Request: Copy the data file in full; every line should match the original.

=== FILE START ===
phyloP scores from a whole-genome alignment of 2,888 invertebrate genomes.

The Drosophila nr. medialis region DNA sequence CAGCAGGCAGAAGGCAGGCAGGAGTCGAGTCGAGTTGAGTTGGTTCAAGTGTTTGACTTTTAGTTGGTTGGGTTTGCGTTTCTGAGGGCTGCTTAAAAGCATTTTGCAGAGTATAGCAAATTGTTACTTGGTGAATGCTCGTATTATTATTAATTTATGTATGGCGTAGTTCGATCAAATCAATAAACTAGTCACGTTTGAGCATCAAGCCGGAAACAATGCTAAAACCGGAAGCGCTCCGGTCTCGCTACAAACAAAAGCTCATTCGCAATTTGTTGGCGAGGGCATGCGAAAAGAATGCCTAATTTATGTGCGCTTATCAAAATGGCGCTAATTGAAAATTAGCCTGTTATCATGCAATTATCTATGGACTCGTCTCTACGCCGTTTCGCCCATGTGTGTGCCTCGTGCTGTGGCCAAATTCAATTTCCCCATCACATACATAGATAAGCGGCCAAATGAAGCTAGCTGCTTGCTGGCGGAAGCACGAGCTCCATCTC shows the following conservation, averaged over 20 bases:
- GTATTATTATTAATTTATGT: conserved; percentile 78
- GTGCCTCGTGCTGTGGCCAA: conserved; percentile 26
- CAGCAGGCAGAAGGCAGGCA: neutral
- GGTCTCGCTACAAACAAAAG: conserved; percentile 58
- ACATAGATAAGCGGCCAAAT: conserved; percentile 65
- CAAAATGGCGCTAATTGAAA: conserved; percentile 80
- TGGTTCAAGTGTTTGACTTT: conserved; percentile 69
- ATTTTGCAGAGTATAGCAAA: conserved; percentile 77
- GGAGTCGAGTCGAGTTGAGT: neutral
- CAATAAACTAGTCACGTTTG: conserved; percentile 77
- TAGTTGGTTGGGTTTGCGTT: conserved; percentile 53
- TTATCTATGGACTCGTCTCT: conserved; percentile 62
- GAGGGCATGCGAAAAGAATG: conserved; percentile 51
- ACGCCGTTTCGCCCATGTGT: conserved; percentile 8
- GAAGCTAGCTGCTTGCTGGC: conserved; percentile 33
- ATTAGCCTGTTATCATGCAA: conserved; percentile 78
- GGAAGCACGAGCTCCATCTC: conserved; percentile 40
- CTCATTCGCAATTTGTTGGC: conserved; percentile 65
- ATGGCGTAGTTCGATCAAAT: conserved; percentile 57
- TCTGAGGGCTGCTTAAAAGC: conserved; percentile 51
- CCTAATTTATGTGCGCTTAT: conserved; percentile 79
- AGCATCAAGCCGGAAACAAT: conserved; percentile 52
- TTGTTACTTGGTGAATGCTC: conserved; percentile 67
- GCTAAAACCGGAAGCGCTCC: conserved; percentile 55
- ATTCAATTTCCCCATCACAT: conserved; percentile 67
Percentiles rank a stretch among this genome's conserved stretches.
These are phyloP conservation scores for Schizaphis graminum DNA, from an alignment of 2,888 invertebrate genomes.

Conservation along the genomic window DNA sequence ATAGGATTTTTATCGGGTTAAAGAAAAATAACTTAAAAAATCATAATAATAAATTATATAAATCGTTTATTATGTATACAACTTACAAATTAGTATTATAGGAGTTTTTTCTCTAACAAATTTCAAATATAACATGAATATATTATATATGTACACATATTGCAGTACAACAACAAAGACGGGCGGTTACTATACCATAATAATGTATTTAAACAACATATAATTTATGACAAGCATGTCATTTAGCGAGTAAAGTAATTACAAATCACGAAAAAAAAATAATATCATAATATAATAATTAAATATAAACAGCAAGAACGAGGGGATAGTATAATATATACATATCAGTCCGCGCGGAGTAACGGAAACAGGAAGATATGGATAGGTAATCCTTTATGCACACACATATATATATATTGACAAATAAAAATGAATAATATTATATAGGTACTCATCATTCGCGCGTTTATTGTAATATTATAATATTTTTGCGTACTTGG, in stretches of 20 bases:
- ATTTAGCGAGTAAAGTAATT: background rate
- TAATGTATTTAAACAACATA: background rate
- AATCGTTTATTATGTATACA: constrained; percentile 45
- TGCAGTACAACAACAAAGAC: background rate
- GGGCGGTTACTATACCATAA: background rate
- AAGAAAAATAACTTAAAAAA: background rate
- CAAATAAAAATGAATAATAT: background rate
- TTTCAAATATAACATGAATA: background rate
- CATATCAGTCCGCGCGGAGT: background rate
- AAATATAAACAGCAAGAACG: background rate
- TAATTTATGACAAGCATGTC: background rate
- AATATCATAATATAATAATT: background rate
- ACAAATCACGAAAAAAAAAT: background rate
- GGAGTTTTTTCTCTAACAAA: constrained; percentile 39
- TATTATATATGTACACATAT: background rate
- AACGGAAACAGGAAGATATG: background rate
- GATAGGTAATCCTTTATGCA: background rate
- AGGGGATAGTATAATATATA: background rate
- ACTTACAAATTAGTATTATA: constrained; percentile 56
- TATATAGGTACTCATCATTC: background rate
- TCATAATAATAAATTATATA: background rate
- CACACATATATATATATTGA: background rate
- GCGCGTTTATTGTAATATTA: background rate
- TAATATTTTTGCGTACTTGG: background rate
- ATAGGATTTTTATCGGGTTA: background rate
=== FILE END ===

phyloP scores from a whole-genome alignment of 2,888 invertebrate genomes.

The Drosophila nr. medialis region DNA sequence CAGCAGGCAGAAGGCAGGCAGGAGTCGAGTCGAGTTGAGTTGGTTCAAGTGTTTGACTTTTAGTTGGTTGGGTTTGCGTTTCTGAGGGCTGCTTAAAAGCATTTTGCAGAGTATAGCAAATTGTTACTTGGTGAATGCTCGTATTATTATTAATTTATGTATGGCGTAGTTCGATCAAATCAATAAACTAGTCACGTTTGAGCATCAAGCCGGAAACAATGCTAAAACCGGAAGCGCTCCGGTCTCGCTACAAACAAAAGCTCATTCGCAATTTGTTGGCGAGGGCATGCGAAAAGAATGCCTAATTTATGTGCGCTTATCAAAATGGCGCTAATTGAAAATTAGCCTGTTATCATGCAATTATCTATGGACTCGTCTCTACGCCGTTTCGCCCATGTGTGTGCCTCGTGCTGTGGCCAAATTCAATTTCCCCATCACATACATAGATAAGCGGCCAAATGAAGCTAGCTGCTTGCTGGCGGAAGCACGAGCTCCATCTC shows the following conservation, averaged over 20 bases:
- GTATTATTATTAATTTATGT: conserved; percentile 78
- GTGCCTCGTGCTGTGGCCAA: conserved; percentile 26
- CAGCAGGCAGAAGGCAGGCA: neutral
- GGTCTCGCTACAAACAAAAG: conserved; percentile 58
- ACATAGATAAGCGGCCAAAT: conserved; percentile 65
- CAAAATGGCGCTAATTGAAA: conserved; percentile 80
- TGGTTCAAGTGTTTGACTTT: conserved; percentile 69
- ATTTTGCAGAGTATAGCAAA: conserved; percentile 77
- GGAGTCGAGTCGAGTTGAGT: neutral
- CAATAAACTAGTCACGTTTG: conserved; percentile 77
- TAGTTGGTTGGGTTTGCGTT: conserved; percentile 53
- TTATCTATGGACTCGTCTCT: conserved; percentile 62
- GAGGGCATGCGAAAAGAATG: conserved; percentile 51
- ACGCCGTTTCGCCCATGTGT: conserved; percentile 8
- GAAGCTAGCTGCTTGCTGGC: conserved; percentile 33
- ATTAGCCTGTTATCATGCAA: conserved; percentile 78
- GGAAGCACGAGCTCCATCTC: conserved; percentile 40
- CTCATTCGCAATTTGTTGGC: conserved; percentile 65
- ATGGCGTAGTTCGATCAAAT: conserved; percentile 57
- TCTGAGGGCTGCTTAAAAGC: conserved; percentile 51
- CCTAATTTATGTGCGCTTAT: conserved; percentile 79
- AGCATCAAGCCGGAAACAAT: conserved; percentile 52
- TTGTTACTTGGTGAATGCTC: conserved; percentile 67
- GCTAAAACCGGAAGCGCTCC: conserved; percentile 55
- ATTCAATTTCCCCATCACAT: conserved; percentile 67
Percentiles rank a stretch among this genome's conserved stretches.
These are phyloP conservation scores for Schizaphis graminum DNA, from an alignment of 2,888 invertebrate genomes.

Conservation along the genomic window DNA sequence ATAGGATTTTTATCGGGTTAAAGAAAAATAACTTAAAAAATCATAATAATAAATTATATAAATCGTTTATTATGTATACAACTTACAAATTAGTATTATAGGAGTTTTTTCTCTAACAAATTTCAAATATAACATGAATATATTATATATGTACACATATTGCAGTACAACAACAAAGACGGGCGGTTACTATACCATAATAATGTATTTAAACAACATATAATTTATGACAAGCATGTCATTTAGCGAGTAAAGTAATTACAAATCACGAAAAAAAAATAATATCATAATATAATAATTAAATATAAACAGCAAGAACGAGGGGATAGTATAATATATACATATCAGTCCGCGCGGAGTAACGGAAACAGGAAGATATGGATAGGTAATCCTTTATGCACACACATATATATATATTGACAAATAAAAATGAATAATATTATATAGGTACTCATCATTCGCGCGTTTATTGTAATATTATAATATTTTTGCGTACTTGG, in stretches of 20 bases:
- ATTTAGCGAGTAAAGTAATT: background rate
- TAATGTATTTAAACAACATA: background rate
- AATCGTTTATTATGTATACA: constrained; percentile 45
- TGCAGTACAACAACAAAGAC: background rate
- GGGCGGTTACTATACCATAA: background rate
- AAGAAAAATAACTTAAAAAA: background rate
- CAAATAAAAATGAATAATAT: background rate
- TTTCAAATATAACATGAATA: background rate
- CATATCAGTCCGCGCGGAGT: background rate
- AAATATAAACAGCAAGAACG: background rate
- TAATTTATGACAAGCATGTC: background rate
- AATATCATAATATAATAATT: background rate
- ACAAATCACGAAAAAAAAAT: background rate
- GGAGTTTTTTCTCTAACAAA: constrained; percentile 39
- TATTATATATGTACACATAT: background rate
- AACGGAAACAGGAAGATATG: background rate
- GATAGGTAATCCTTTATGCA: background rate
- AGGGGATAGTATAATATATA: background rate
- ACTTACAAATTAGTATTATA: constrained; percentile 56
- TATATAGGTACTCATCATTC: background rate
- TCATAATAATAAATTATATA: background rate
- CACACATATATATATATTGA: background rate
- GCGCGTTTATTGTAATATTA: background rate
- TAATATTTTTGCGTACTTGG: background rate
- ATAGGATTTTTATCGGGTTA: background rate